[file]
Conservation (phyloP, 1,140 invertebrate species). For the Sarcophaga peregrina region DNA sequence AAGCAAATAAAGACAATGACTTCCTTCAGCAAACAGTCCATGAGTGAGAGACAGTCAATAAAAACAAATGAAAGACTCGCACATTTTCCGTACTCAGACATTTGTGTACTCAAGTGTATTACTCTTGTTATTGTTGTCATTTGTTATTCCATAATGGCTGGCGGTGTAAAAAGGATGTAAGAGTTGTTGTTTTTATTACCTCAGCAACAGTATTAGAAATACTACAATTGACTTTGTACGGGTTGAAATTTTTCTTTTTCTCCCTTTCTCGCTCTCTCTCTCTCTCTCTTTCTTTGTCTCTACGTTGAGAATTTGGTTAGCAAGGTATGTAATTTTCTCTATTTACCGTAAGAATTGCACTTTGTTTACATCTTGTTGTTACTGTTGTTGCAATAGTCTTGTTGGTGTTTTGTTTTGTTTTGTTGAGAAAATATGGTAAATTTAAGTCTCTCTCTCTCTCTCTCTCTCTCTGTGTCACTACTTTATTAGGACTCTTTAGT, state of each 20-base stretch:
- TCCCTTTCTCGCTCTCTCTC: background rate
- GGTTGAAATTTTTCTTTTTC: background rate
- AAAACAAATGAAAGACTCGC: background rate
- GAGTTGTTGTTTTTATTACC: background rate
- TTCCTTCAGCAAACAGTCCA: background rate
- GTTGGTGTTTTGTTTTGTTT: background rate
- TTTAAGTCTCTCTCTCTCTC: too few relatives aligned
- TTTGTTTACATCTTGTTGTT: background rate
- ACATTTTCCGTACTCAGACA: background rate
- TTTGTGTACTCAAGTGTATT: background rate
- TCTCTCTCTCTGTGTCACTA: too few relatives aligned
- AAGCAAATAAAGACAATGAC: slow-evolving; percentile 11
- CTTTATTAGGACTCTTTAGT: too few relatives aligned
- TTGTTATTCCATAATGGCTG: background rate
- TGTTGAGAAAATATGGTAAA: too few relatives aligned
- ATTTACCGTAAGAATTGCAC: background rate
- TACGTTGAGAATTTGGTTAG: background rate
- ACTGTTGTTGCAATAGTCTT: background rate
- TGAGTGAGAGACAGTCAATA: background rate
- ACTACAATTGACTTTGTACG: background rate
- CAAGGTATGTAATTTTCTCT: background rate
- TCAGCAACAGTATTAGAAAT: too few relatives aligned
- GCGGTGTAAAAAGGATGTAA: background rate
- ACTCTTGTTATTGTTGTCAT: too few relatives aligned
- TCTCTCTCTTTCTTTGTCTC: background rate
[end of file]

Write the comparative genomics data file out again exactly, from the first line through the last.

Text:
Conservation (phyloP, 1,140 invertebrate species). For the Sarcophaga peregrina region DNA sequence AAGCAAATAAAGACAATGACTTCCTTCAGCAAACAGTCCATGAGTGAGAGACAGTCAATAAAAACAAATGAAAGACTCGCACATTTTCCGTACTCAGACATTTGTGTACTCAAGTGTATTACTCTTGTTATTGTTGTCATTTGTTATTCCATAATGGCTGGCGGTGTAAAAAGGATGTAAGAGTTGTTGTTTTTATTACCTCAGCAACAGTATTAGAAATACTACAATTGACTTTGTACGGGTTGAAATTTTTCTTTTTCTCCCTTTCTCGCTCTCTCTCTCTCTCTCTTTCTTTGTCTCTACGTTGAGAATTTGGTTAGCAAGGTATGTAATTTTCTCTATTTACCGTAAGAATTGCACTTTGTTTACATCTTGTTGTTACTGTTGTTGCAATAGTCTTGTTGGTGTTTTGTTTTGTTTTGTTGAGAAAATATGGTAAATTTAAGTCTCTCTCTCTCTCTCTCTCTCTCTGTGTCACTACTTTATTAGGACTCTTTAGT, state of each 20-base stretch:
- TCCCTTTCTCGCTCTCTCTC: background rate
- GGTTGAAATTTTTCTTTTTC: background rate
- AAAACAAATGAAAGACTCGC: background rate
- GAGTTGTTGTTTTTATTACC: background rate
- TTCCTTCAGCAAACAGTCCA: background rate
- GTTGGTGTTTTGTTTTGTTT: background rate
- TTTAAGTCTCTCTCTCTCTC: too few relatives aligned
- TTTGTTTACATCTTGTTGTT: background rate
- ACATTTTCCGTACTCAGACA: background rate
- TTTGTGTACTCAAGTGTATT: background rate
- TCTCTCTCTCTGTGTCACTA: too few relatives aligned
- AAGCAAATAAAGACAATGAC: slow-evolving; percentile 11
- CTTTATTAGGACTCTTTAGT: too few relatives aligned
- TTGTTATTCCATAATGGCTG: background rate
- TGTTGAGAAAATATGGTAAA: too few relatives aligned
- ATTTACCGTAAGAATTGCAC: background rate
- TACGTTGAGAATTTGGTTAG: background rate
- ACTGTTGTTGCAATAGTCTT: background rate
- TGAGTGAGAGACAGTCAATA: background rate
- ACTACAATTGACTTTGTACG: background rate
- CAAGGTATGTAATTTTCTCT: background rate
- TCAGCAACAGTATTAGAAAT: too few relatives aligned
- GCGGTGTAAAAAGGATGTAA: background rate
- ACTCTTGTTATTGTTGTCAT: too few relatives aligned
- TCTCTCTCTTTCTTTGTCTC: background rate